Police Officers Need Liability Insurance
A series of high-profile shootings have sparked a national debate regarding the deadly use of force by police officers and their relationships with the citizens in the communities where they serve. Police officers have the legal authority to use physical and deadly force, when warranted, to fulfill their official responsibilities and duties as law enforcement agents. However, researchers, such as Nix, Pickett, Wolfe and Campbell, have indicated that tension and distrust between many in minority communities and police officers persist. There is a problem with trust between the public and police officers regarding the determination of the reasonable use of force practices by police officers. According to Katz, broad cross-sections of the public have lost trust in local law enforcement agencies. This lack of trust is due to their perception of biased investigations of deadly-force incidents such as the Eric Garner and Michael Brown cases that did not result in criminal charges by the grand jury.
A survey by the Bureau of Justice Statistics on Police-Public Contact Survey showed that on average, 273 out of 100,000 blacks experienced police force every week compared to 76 whites 100,000. Further, 14 percent of blacks and 6.9 percent of whites experienced force during street stops. According to White and colleagues, these circumstances continue to break the police-citizen relationship. Since police depend on public cooperation and support to function efficiently, i.e., serving as witnesses, helping with investigations and reporting a crime, public perceptions of police officers as illegitimate could prove detrimental to divisions and their attempts towards public safety and crime control. Despite its important purpose, the application of force emerges as one of the most controversial elements of police work. According to scholars, when citizens believe that police officers are applying excessive or lethal force, it can rapidly erode the legitimacy of police and can lead to far-reaching implications. Reactions such as civil disorder, loss of life, civil judgments, and criminal prosecution are all possibilities. The controversial circumstances surrounding the police application of force alongside the associated concerns of legitimacy have emerged again in the last few years.
The Limits of Body Worn Cameras
A popular policy for reducing the use of police force is the body worn camera. In theory, if police know that their actions are subject to review by the public, they will exert more caution. Recently, researchers have begun to investigate the efficacy of the body worn camera (BWC). Several studies regarding the use of BWC’s have been conducted to address police-civilian interactions and police accountability concerns. Hedberg, Katz, and Choate investigated data from two settings in Phoenix, Arizona (one as a control and the other who were assigned BWCs) to approximate two measures of BWC’s effectiveness in decreasing problematic citizen-police encounters. The researchers approximated the impact of the officers who were allocated a body-worn camera, yet were not necessarily utilizing it, using data derived from more than 44,000 events. Decreasing resistance and complaints were linked to the impact of BWCs if they were utilized with total compliance.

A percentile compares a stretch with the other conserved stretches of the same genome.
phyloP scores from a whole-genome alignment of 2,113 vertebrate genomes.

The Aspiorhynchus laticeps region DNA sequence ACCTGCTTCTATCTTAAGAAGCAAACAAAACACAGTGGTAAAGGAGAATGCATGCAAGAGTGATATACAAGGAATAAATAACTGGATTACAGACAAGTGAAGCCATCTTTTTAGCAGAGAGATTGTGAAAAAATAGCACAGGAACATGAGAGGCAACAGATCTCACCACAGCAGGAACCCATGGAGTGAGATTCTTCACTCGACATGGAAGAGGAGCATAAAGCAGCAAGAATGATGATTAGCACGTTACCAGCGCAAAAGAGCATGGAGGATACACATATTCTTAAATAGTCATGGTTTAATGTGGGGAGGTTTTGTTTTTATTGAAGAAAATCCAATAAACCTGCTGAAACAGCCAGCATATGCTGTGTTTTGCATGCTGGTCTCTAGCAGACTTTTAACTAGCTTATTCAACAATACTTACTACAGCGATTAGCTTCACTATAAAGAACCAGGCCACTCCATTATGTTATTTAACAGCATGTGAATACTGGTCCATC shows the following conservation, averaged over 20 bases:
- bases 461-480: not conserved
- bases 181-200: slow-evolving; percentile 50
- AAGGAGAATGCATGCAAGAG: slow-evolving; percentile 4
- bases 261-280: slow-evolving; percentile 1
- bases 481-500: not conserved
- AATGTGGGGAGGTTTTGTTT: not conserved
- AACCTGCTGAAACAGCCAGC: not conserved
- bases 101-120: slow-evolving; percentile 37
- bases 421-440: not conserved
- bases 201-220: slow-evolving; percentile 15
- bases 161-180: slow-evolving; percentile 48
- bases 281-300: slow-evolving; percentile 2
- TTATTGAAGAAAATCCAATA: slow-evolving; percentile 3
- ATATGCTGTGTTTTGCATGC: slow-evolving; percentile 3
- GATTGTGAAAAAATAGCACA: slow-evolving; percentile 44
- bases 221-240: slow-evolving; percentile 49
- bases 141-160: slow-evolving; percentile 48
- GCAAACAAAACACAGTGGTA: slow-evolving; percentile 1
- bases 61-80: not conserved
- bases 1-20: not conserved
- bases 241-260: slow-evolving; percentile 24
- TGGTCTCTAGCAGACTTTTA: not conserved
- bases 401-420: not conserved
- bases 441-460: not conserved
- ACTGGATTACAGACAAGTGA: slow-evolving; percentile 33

The existence of a BWC has generated a decrease in complaints of around 62 percent, indicating that when BWCs are used as recommended, many complaints against police officers will cease. Police officers, alongside those they encounter, could behave differently if a BWC is available, regardless of whether it is active. However, the investigators also discovered low rates of compliance in BWC activation with the gadgets, being activated in a paltry 32 percent of events, mostly involving violent offenses and domestic violence. Had officers adhered to department policy, the investigators estimate that complaints may have decreased by 96 percent.
Additional studies investigated the effect of BWCs with research designs that did not use randomized controlled trials (RCTs). For example, research in the Mesa, Arizona law enforcement division reported fewer civilian complaints as well as the application of lethal force events following the implementation of BWCs as compared to non-BWC police officers. Furthermore, the study in Phoenix, Arizona found reductions in civilian complaints about police officers wearing BWCs and an effect on domestic violence case processing following the implementation of BWC.
Police Liability Insurance
Having police officers purchase and maintain liability insurance would serve several purposes; to address police misconduct, increased civil litigation action, and improve trust between minority communities and law enforcement. According to Ferdick, evidence exists to posit that fear arising out of libelous claims against law enforcement officers might affect them. However, what was unclear is whether fear triggered by municipal lawsuits affect how they work. A troubling pattern for law enforcement administrators and agencies is the rise in litigation, along with increments in monetary awards in police misconduct litigations (Chiarlitti, 2016). A report released by the Comptroller of the City of New York in 2013 offers details concerning the increase in civil claims against law enforcement officers. In the fiscal year 2012, 5,601 lawsuits were filed against New York law enforcement officers, translating to a 22 percent rise, compared to 4584 lawsuits filed in the fiscal year 2011.